B’Tselem cuts ties with IDF over ‘whitewashing’

‘There is no longer any point in pursuing justice,’ group says

A SCREENSHOT of the video showing Col. Yisrael Shomer shooting Muhammad Ali Kasba in A-Ram in July 2015. (photo credit: screenshot)
A SCREENSHOT of the video showing Col. Yisrael Shomer shooting Muhammad Ali Kasba in A-Ram in July 2015.
(photo credit: screenshot)
 B’Tselem – The Israel Information Center for Human Rights in the Occupied Territories – announced on Wednesday that it is cutting ties with the IDF over its alleged whitewashing of complaints it receives from the NGO.
In 2014, B’Tselem cut ties with the army regarding alleged war crimes in Gaza, ceasing to send it Palestinians’ complaints. Nevertheless, until now it has continued sending the army complaints about alleged crimes in the West Bank.
The new break will mean that the only connection the group will have with the IDF will be if it asks for information, but it will not forward cases or cooperate with the army more than required by law.
The IDF in the past has alternated between criticizing B’Tselem as unduly partisan and expressing appreciation for receiving information from the group about soldiers’ alleged violations. With regard to the latests cutting of ties, the IDF issued a statement saying, “The picture presented in the B’Tselem report is tendentious and does not reflect reality. The IDF is committed to the rule of law, and the law-enforcement system in the IDF operates professionally and thoroughly.
“In recent years a number of official commissions have throughly examined the law enforcement apparatus of the IDF and have determined that its checking and investigating apparatuses and their means of operation are consistent with the rules of international justice. The decisions of the military echelon are subject to external criticism, including that of the attorney-general and the Supreme Court, and have had their support and endorsement for many years. The IDF takes care to examine and investigate any information it receives, including from B’Tselem and many other groups, and will continue to operate transparently with the goal of investigating the truth.”
In a report entitled The Occupation’s Fig Leaf, B’Tselem explains that its decision came after a “protracted period of reflection in the organization, based on its experience in hundreds of complaints it submitted to the military law enforcement system and dozens of Military Police Investigations Unit (MPIU) files it has examined.”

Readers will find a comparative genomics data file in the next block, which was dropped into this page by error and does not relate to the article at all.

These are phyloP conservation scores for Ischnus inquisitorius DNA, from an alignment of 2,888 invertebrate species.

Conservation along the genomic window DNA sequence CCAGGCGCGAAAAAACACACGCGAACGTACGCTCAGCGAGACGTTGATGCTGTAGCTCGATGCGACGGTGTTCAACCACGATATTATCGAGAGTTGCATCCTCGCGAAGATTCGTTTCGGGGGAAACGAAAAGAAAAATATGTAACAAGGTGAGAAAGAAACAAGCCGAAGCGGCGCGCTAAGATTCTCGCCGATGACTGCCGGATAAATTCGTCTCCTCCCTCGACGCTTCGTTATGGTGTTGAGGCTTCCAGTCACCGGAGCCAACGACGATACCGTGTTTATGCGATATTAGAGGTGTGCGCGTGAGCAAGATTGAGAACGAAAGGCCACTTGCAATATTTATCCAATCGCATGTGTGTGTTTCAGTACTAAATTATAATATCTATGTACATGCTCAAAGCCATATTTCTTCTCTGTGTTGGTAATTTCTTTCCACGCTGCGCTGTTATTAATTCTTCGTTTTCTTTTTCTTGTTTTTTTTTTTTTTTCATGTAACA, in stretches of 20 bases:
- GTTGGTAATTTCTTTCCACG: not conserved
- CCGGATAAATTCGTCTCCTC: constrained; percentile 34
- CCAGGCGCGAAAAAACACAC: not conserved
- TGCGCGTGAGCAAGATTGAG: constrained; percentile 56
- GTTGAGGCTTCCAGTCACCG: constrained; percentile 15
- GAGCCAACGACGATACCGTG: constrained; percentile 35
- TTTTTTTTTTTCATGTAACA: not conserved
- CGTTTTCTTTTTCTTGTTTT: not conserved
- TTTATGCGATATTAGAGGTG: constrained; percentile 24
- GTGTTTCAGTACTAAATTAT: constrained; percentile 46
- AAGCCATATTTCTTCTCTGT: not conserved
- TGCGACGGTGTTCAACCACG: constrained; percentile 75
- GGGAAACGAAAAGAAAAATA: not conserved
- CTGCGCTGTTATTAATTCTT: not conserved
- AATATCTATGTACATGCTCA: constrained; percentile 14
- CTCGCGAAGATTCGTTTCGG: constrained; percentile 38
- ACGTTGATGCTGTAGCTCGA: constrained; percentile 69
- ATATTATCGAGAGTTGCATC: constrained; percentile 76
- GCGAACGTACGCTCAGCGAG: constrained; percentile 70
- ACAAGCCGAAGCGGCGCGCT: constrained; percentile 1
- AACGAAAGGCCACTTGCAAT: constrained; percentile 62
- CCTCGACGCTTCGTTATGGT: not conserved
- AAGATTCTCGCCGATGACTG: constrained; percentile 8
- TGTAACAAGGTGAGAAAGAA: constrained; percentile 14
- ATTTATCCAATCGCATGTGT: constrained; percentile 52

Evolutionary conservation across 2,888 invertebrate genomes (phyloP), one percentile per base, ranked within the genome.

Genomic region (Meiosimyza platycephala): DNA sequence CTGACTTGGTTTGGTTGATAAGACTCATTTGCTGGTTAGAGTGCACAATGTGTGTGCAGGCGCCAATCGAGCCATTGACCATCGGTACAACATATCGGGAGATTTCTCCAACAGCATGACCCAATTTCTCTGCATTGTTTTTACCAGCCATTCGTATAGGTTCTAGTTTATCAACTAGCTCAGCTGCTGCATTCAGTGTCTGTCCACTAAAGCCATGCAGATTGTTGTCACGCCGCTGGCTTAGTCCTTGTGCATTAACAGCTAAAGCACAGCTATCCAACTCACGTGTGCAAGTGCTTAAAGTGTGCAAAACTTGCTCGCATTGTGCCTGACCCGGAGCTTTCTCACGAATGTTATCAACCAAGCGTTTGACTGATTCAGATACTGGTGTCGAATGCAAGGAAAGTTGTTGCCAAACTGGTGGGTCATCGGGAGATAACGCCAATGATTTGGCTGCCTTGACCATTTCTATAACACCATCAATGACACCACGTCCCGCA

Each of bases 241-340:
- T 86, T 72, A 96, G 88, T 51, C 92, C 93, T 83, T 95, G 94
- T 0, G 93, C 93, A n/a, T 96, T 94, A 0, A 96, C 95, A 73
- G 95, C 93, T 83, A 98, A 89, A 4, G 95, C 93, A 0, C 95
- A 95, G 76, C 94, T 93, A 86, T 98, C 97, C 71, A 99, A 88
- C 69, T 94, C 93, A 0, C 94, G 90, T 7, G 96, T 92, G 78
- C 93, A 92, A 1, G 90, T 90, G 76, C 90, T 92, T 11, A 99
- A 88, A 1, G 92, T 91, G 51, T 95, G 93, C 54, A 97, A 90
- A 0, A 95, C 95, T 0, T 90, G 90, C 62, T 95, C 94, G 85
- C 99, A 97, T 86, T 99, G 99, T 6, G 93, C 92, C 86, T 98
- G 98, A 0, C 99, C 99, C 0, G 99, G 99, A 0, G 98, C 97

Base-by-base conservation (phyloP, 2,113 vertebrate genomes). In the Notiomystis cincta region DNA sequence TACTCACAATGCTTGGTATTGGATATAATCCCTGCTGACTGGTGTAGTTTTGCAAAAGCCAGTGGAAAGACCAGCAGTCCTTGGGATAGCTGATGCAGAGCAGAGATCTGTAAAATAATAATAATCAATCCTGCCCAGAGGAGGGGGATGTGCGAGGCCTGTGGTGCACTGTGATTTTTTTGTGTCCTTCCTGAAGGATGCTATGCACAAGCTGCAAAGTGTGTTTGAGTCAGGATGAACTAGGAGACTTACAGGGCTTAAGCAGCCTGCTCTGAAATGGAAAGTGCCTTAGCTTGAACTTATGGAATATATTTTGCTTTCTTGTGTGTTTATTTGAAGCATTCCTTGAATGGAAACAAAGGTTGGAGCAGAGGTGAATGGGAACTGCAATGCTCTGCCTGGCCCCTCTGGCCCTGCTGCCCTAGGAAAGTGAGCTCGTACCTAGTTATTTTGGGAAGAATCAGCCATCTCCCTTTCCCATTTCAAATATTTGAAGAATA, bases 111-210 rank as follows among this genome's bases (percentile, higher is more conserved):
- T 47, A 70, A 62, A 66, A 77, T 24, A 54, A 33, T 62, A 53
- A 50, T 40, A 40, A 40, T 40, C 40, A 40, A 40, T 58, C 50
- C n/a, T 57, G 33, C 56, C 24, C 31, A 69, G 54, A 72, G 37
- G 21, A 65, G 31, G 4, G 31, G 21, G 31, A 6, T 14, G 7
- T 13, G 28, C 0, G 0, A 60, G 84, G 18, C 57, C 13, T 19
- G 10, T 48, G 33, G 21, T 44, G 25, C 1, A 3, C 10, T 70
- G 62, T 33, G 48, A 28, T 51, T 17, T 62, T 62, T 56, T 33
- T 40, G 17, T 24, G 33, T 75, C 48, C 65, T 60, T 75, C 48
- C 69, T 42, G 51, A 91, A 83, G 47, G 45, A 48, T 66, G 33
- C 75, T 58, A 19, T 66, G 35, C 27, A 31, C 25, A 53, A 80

This experience has led B’Tselem to the “recognition that there is no longer any point in pursuing justice and defending human rights by working with a system whose real function is measured by its ability to continue to successfully cover up unlawful acts and protect perpetrators.”
B’Tselem will continue to document and report on human rights violations by Israel in the West Bank, but it will “stop submitting complaints, coordinating meetings between the MPIU investigators and Palestinian victims and eyewitnesses, and securing various documents for the investigation authorities.”
While much of the report relates to older cases that B’Tselem argues the IDF mishandled, it also strikes on some new ground.
The NGO slams the September 2015 Ciechanover and February 2013 Turkel Commissions (named for former Foreign Ministry director-general Joseph Ciechanover and former Supreme Court justice Jacob Turkel) as being a smokescreen of promises for superficial changes, while making sure that soldiers are mostly not indicted for abuses or crimes.
For example, B’Tselem condemned the IDF’s recent decision to close the probe into Col. Yisrael Shomer’s shooting of a Palestinian and the state’s decision to indict two former soldiers for mere negligence in the killing of a young Palestinian minor.
In contrast, the state has argued that the changes that were introduced following the conclusions of the two commissions have made investigations of complaints against soldiers deeper and much more prompt.
However, according to the organization’s statistics, that stretch over around 15 years, indictments, let alone severe ones such as against Hebron shooter Elor Azaria, are very rare.
According to the statistics, there were only 25 indictments out of 739 complaints the organization has submitted to the army.
While B’Tselem cooperated with the IDF for years, hoping this would lead to improvements, it now says that “In reality... B’Tselem’s cooperation with the military investigation and enforcement system has not achieved justice, but instead lent legitimacy to the occupation regime and aided in whitewashing it.”
Critics of B’Tselem say that much of its criticism of IDF investigations downplays Israeli security concerns.